Westworld’s showrunners want to beat Reddit at their own game, saying they may spoil the entire second season before it premieres later this month — if they get enough upvotes.
Showrunners Jonathan Nolan and Lisa Joy took part in a Reddit AMA earlier today, and dropped a bit of a bombshell on unsuspecting participants and lurkers.
“If you guys agree, we’re going to post a video that lays out the plot (and twists and turns) of season 2. Everything,” they wrote. “The whole sordid thing. Up front. That way the members of the community here who want the season spoiled for them can watch ahead, and then protect the rest of the community, and help to distinguish between what’s ‘theory’ and what’s spoiler.”
The duo compared the situation to Game of Thrones, HBO’s other massively successful show, in which the community rallied around ways to protect the narrative. Nolan and Joy say they want to work with fans to establish a new trust, which could begin by releasing key moments from the show’s second season.
“It’s a new age, and a new world in terms of the relationship between the folks making shows and the community watching them,” they wrote. “And trust is a big part of that. We’ve made our cast part of this decision, and they’re fully supportive. We’re so excited to be in this with you guys together. So if this post reaches a 1000 upvotes we’ll deliver the goods.”
Polygon has reached out to HBO about whether Nolan and Joy can or will actually be able to post spoilers if the upvote threshold is met. But whether or not Nolan and Joy are serious, the concept is, to put it lightly, flawed. They argue that the problem with Reddit theories — and getting so much of those theories right — is that the media reports on them. Enthusiast press and trade publications love theories. Communities like Reddit celebrate when their theories come true. The more people theorize, the more they’re either brought together or pushed away.
I fall into the latter category, and I understand Nolan and Joy’s concern. Last year, I wrote about how the internet ruined Westworld’s first season:
The internet fuels our passion and infatuation for the show, but when it comes time to actually watch it, the effect of what we’re about to see is dampened. The twist isn’t as shocking as it could have been. Instead, we turn to Twitter to tweet a snarky comment about how we knew what was about to happen. While that may make us feel superior and vindicated, it prevents the actual twist from shocking us. We can’t just enjoy it anymore, because we’ve been preparing for it to happen.
But I also understand and accept how today’s media landscape interacts with shows like Westworld or films like Star Wars and Avengers: Infinity War. We want to keep the conversation going, and discuss our own fascinations and theories; readers want to do the same. That’s precisely why this is a flawed plan: There’s absolutely no way publications wouldn’t write about any of the spoilers Nolan and Joy released.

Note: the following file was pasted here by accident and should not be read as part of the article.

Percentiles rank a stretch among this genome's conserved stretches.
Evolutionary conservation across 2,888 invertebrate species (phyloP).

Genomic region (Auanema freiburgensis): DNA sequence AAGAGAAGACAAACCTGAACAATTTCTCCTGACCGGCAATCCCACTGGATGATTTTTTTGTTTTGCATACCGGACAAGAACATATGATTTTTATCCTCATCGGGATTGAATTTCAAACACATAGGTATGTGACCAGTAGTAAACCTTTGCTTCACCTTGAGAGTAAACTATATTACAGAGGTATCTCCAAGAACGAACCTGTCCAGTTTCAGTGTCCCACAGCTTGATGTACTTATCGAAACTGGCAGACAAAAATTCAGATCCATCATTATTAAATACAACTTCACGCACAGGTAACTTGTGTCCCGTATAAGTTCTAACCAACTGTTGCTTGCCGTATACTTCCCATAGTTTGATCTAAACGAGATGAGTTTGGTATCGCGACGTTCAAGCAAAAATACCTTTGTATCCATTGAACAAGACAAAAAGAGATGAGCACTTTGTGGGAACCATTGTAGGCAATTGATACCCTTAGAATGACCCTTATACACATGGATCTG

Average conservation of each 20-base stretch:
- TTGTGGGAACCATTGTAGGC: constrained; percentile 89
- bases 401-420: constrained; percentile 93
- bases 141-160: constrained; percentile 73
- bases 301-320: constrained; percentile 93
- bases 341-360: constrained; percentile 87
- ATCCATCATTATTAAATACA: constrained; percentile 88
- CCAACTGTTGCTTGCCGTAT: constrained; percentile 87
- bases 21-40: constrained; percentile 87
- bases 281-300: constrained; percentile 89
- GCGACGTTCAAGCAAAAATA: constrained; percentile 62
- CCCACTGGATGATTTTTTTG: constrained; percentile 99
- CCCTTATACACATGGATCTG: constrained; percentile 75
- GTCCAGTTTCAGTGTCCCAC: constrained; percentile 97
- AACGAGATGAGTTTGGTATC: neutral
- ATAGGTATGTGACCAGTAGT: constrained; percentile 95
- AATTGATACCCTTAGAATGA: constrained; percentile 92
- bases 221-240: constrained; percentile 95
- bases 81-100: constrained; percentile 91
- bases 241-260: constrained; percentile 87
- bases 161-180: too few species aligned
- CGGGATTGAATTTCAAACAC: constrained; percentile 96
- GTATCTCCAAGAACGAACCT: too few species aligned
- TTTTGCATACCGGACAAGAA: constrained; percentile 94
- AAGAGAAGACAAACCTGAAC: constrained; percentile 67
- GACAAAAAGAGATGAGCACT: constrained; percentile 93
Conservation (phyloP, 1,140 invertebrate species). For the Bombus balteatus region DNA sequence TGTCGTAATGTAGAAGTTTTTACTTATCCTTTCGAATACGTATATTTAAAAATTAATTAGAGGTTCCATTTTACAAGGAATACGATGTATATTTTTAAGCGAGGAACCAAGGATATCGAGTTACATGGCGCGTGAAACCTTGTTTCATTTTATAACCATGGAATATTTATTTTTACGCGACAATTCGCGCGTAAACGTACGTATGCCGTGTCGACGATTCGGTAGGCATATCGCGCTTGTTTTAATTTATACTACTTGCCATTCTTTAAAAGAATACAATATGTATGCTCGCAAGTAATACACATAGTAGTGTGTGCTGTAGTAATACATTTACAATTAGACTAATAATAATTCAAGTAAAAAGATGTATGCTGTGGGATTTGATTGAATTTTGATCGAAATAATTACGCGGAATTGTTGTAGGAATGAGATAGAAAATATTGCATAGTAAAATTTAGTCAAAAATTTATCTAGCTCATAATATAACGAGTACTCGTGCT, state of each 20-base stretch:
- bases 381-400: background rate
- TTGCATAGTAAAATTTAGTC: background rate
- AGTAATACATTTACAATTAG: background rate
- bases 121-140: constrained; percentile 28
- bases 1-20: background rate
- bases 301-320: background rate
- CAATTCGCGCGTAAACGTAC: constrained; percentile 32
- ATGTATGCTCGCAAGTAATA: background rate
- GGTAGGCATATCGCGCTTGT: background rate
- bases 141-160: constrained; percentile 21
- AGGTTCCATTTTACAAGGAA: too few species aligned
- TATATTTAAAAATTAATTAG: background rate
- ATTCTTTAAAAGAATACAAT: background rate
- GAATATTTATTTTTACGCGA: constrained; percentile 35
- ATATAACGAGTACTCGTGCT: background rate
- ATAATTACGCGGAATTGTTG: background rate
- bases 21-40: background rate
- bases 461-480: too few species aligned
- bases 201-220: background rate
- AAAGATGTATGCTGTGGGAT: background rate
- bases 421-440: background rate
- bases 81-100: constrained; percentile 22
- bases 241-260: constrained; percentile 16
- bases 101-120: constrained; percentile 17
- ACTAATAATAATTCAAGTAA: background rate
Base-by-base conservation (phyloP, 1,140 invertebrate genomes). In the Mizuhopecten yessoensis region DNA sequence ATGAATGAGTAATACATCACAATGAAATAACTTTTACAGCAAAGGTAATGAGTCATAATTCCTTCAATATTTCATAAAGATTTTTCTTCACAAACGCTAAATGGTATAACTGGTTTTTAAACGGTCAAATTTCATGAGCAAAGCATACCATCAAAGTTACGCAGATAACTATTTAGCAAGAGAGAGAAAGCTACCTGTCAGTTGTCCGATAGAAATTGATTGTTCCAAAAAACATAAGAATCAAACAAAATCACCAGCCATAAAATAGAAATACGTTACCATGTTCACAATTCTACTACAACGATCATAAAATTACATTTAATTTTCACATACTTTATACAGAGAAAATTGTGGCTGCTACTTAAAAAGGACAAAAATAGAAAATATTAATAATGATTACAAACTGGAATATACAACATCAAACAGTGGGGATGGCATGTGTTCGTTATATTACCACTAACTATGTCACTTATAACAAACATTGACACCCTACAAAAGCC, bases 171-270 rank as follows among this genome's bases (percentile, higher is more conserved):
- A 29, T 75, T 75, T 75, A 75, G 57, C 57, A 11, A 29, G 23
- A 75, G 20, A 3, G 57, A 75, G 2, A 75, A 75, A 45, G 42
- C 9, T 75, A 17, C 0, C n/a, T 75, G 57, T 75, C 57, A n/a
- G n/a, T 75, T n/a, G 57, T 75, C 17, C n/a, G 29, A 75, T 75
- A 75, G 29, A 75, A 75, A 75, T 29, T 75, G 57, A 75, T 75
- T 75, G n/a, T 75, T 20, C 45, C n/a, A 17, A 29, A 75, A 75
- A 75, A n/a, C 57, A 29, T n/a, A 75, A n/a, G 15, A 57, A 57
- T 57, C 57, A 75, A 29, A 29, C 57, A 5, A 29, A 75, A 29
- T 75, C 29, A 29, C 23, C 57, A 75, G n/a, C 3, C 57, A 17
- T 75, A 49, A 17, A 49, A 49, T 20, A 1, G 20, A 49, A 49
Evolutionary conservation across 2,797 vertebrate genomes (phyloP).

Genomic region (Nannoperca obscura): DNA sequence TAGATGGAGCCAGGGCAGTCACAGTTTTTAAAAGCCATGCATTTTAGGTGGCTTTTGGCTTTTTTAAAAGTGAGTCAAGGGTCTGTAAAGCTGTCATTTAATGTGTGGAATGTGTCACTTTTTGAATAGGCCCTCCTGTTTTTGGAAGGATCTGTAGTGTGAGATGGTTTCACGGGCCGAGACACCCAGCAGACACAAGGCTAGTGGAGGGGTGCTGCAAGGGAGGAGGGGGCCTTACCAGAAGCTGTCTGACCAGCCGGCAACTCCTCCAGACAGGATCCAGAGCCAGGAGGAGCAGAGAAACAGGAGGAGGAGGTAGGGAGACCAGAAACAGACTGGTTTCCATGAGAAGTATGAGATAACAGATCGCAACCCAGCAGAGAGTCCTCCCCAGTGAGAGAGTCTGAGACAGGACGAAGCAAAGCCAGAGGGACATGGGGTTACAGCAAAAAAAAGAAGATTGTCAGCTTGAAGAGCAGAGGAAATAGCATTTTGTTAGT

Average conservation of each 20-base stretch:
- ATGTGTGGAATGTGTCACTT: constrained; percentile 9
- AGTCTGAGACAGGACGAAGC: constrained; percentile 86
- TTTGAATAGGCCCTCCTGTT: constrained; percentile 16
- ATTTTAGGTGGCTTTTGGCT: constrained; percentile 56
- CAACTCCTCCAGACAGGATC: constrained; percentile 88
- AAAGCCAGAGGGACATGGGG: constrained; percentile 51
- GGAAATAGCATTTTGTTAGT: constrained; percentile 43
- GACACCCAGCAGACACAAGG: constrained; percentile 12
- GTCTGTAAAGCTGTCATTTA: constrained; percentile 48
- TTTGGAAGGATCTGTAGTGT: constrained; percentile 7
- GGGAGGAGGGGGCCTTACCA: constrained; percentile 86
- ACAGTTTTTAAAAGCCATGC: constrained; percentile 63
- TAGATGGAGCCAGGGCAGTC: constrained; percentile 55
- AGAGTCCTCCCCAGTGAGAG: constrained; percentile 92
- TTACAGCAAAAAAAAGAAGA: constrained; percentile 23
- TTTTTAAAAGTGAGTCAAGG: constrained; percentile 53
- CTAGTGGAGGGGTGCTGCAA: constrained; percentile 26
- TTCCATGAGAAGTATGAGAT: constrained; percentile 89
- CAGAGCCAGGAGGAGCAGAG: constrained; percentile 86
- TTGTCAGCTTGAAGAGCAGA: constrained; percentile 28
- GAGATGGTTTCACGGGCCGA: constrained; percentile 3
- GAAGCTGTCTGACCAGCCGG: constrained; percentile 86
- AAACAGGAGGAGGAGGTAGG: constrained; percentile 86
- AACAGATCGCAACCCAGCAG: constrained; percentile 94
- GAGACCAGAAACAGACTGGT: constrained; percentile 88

Letting people know what’s going to happen weeks in advance won’t protect those who don’t want to know anything going in. Nolan and Joy aren’t alone in thinking otherwise; last week, the Russo brothers, who directed Avengers: Infinity War, tweeted a note asking fans not to post spoilers after seeing the film.
“Everyone involved with the film has worked incredibly hard for the past two years maintaining the highest level of secrecy,” they said. “Only a handful of people know the film’s true plot. We’re asking that when you see Infinity War, in the coming months, that you maintain the same level of secrecy so that all fans can have an equal experience when they watch it for the first time.
“Don’t spoil it for others, the same way you wouldn’t want it spoiled for you.”
That’s not how the internet operates in 2018, though. Look at any Facebook post about a show or movie, and watch as spoilers fill up the comments section. It’s almost tragic that the Russo brothers, Nolan and Joy are optimistic about an internet where people aren’t going to troll fans and post spoilers wherever possible. That’s not the case. It hasn’t been for years.
I highly doubt HBO is going to let Nolan and Joy spoil the entire second season of Westworld like they say they want to do, but if it happens, just remember to be constantly vigilant. It’s a dangerous time to be a fan wanting to know as little as possible about any popular TV show or movie ahead of time.
Update (April 10): A video uploaded to YouTube by a user named “Singing Traveller047” features Evan Rachel Wood, who plays Dolores in the series, singing Rick Astley’s famous “Never Gonna Give You Up.” The channel only has one video, and features a message from the Westworld team, but we’ve reached out to HBO for confirmation this is theirs.
Yes, it appears we’ve all been rickrolled in 2018.
Watch the video below.